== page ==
I’m honored that Alison Leigh Lilly and Jeff Lilly spent time on their inaugural podcast of Dining With Druids discussing my draft of a Tarot Code of Ethics. One of the issues they examined is why I will not read Tarot for people under 18 without parental consent. The short answer is: The Constitution.
I am not a lawyer, and unfortunately I can’t find a short discussion of this easily, but as far as I understand it, the general consensus of US law, including Supreme Court cases, is that parents have a right to control the religious upbringing of their minor children. People who involve children in religious or spiritual activities without the consent of the parent can, theoretically, be charged with infringing on the religious rights of the parent.
Mainstream religious denominations generally don’t have to worry about this; it’s doubtful that a parent will prosecute a Methodist minister just because their Episcopalian teenager visited the Methodist youth group. But Paganism and Wicca are not mainstream religions and parents might be quite angry to find that their child was involved with related activities. Therefore, the parental-consent-when-under-18 is basically a self-defense, exactly on par with the self-defense statement that I cannot and will not provide medical advice.
This is a sad but true fact of life for Pagans and Wiccans today. The short answer may be “The Constitution,” but the long answer is “The Constitution, courts, parents, and fear.”
Alison and Jeff also highlighted the ways that the ATA’s code and my rough draft of expansions and adaptations sort of dances around the question of whether Tarot is “woo” or not. (Yes, Jeff, I use that term too!) I see the code as trying to acknowledge and defuse fears, concerns, and misconceptions. It doesn’t yet address those questions adequately, so I’ll keep working on it.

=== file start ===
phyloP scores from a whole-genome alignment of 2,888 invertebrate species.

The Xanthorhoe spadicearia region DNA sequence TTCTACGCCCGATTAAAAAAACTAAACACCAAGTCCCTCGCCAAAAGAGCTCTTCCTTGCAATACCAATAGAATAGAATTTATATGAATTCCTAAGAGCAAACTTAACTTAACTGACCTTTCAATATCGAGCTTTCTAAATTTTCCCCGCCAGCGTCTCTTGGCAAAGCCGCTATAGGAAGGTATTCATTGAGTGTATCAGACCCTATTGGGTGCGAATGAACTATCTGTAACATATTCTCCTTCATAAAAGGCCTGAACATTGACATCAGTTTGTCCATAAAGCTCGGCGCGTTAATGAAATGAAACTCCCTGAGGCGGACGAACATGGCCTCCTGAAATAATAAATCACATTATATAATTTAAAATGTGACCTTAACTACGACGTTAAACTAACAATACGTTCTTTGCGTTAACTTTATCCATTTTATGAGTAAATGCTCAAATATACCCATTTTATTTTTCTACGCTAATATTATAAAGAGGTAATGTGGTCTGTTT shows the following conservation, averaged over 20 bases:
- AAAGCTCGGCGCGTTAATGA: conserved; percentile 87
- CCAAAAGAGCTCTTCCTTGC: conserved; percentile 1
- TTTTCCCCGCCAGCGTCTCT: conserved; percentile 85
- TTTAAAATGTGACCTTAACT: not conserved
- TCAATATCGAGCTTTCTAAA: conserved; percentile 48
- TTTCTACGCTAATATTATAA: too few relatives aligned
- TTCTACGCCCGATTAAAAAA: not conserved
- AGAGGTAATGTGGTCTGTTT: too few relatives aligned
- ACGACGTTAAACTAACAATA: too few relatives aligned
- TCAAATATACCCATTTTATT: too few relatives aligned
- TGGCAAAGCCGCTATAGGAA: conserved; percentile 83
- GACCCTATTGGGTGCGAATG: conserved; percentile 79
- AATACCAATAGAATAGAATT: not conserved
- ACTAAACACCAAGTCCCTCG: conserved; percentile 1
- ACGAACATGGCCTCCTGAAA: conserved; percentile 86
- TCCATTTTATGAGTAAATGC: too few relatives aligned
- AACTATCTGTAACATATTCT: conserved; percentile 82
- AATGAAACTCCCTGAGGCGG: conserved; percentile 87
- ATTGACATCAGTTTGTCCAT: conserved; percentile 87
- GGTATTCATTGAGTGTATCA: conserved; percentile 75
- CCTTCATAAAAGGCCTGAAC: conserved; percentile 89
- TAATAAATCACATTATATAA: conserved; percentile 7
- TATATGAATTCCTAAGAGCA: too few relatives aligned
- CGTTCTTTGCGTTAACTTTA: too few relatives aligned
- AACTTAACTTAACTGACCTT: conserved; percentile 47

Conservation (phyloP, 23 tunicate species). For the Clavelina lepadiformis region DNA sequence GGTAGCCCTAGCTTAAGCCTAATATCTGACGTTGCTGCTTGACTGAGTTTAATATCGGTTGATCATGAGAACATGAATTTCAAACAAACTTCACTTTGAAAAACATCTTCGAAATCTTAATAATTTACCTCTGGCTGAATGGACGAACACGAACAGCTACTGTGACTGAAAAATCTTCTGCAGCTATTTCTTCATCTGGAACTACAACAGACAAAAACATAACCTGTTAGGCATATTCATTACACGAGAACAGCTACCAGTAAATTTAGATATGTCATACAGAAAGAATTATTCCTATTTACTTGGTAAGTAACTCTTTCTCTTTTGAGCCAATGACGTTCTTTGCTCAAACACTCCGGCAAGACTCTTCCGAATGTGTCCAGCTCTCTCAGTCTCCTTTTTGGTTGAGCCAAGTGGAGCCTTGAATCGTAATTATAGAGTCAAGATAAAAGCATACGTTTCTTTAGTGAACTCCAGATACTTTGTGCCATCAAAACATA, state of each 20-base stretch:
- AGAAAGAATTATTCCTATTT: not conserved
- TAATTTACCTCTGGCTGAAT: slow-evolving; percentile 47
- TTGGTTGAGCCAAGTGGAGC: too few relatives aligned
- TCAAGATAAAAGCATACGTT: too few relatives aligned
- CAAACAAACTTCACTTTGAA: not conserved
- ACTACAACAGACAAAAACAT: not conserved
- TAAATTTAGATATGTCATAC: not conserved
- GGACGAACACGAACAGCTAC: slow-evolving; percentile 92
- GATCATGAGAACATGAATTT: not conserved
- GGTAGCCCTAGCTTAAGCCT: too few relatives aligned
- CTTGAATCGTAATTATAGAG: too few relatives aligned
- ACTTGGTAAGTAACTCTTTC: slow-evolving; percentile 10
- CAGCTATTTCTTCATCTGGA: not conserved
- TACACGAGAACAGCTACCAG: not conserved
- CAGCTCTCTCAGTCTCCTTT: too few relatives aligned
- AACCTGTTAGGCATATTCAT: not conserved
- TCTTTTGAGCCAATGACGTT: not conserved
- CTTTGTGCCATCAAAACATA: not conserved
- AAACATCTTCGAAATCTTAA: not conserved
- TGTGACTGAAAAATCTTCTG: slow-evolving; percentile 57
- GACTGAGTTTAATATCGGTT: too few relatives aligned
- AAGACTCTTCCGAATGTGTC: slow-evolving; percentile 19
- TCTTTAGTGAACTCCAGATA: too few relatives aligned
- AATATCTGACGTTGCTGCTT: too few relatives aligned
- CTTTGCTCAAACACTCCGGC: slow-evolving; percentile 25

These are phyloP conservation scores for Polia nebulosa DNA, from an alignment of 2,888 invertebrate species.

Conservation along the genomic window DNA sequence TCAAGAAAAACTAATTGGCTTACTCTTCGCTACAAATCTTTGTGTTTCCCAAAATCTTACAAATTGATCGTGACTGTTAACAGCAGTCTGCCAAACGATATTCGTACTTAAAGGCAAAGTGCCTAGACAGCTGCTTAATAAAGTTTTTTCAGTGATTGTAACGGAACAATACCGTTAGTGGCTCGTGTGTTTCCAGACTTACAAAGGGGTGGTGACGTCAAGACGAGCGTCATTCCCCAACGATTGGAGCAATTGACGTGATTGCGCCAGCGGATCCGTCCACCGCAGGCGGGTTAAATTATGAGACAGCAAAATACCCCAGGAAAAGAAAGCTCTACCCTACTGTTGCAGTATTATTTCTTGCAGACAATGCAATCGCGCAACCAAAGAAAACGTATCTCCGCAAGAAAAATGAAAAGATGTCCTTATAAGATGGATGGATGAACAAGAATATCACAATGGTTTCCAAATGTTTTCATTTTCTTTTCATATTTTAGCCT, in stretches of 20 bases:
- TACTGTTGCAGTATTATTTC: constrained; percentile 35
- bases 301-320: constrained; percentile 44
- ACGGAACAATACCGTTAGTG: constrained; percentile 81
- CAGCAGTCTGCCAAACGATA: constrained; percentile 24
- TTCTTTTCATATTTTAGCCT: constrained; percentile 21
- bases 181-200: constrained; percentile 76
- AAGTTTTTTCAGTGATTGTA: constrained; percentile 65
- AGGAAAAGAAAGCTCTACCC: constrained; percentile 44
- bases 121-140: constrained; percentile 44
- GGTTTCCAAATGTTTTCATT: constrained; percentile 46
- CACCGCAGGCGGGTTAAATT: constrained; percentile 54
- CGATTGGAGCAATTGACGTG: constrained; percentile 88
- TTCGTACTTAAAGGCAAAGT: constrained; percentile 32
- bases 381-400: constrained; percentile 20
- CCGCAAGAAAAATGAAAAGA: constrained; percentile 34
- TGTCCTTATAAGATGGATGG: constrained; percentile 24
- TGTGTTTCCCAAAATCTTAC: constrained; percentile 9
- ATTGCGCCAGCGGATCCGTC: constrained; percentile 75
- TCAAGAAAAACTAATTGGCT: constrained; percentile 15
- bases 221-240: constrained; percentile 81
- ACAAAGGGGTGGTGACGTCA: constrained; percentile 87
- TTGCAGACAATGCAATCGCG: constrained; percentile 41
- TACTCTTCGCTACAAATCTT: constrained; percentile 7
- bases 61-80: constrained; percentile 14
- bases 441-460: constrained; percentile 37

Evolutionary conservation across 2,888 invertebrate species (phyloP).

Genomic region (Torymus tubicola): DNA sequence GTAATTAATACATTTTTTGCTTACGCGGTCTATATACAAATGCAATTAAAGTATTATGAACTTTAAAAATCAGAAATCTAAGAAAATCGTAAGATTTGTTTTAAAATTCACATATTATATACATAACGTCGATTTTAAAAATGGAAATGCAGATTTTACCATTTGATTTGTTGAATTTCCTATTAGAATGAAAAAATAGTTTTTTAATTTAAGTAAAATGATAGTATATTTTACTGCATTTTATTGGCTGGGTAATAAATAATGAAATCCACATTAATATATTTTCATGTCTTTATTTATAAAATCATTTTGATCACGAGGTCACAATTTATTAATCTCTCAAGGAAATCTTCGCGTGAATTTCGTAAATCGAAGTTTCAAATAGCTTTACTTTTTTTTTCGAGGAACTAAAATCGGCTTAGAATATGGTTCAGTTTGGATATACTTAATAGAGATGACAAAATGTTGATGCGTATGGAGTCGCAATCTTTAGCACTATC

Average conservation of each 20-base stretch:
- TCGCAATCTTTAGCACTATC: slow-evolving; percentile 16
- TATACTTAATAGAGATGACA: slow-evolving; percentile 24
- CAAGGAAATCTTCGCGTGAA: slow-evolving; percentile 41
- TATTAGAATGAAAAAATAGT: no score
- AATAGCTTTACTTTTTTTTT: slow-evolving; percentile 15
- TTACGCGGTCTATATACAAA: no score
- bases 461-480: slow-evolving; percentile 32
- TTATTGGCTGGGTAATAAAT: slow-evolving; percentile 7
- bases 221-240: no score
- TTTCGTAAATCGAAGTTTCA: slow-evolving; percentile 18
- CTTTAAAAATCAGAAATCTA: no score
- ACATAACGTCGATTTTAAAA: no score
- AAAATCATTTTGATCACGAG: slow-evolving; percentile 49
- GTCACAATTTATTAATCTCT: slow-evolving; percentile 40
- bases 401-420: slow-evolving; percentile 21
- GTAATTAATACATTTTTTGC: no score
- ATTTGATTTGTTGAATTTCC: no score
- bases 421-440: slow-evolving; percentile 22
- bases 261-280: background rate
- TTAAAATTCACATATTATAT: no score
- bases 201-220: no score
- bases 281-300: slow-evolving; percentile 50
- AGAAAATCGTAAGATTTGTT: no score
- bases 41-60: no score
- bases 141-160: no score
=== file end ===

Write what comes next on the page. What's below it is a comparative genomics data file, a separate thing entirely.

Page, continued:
Obviously, I should have put that final paragraph up front and enlarged on it a bit; I see Tarot as a basis for spiritual counseling on a variety of levels, and so this code of ethics does in fact straddle the approaches of pastoral or spiritual counseling and the approaches of psychotherapy. I see my Tarot practice as spiritual because I do discuss matters of spirit, belief, and religious practice in Tarot readings. Moreover, the expertise that I provide to querents when I read Tarot is based in my studies and experience as an aspiring, developing priestess.
There’s also an issue of regulations involved. Since I don’t think I use psychic powers or do fortune telling as commonly understood, I hope that by making that explicit I can avoid the more onerous regulations related to those areas of commerce. I have only begun to look into this, and in fact I owe it to the Wild Hunt’s ongoing series on Psychic Services and the Law to be aware of the issue at all.
Thanks to the Lillys for giving me more to think about regarding the ethics – and metaphysical nature – of Tarot!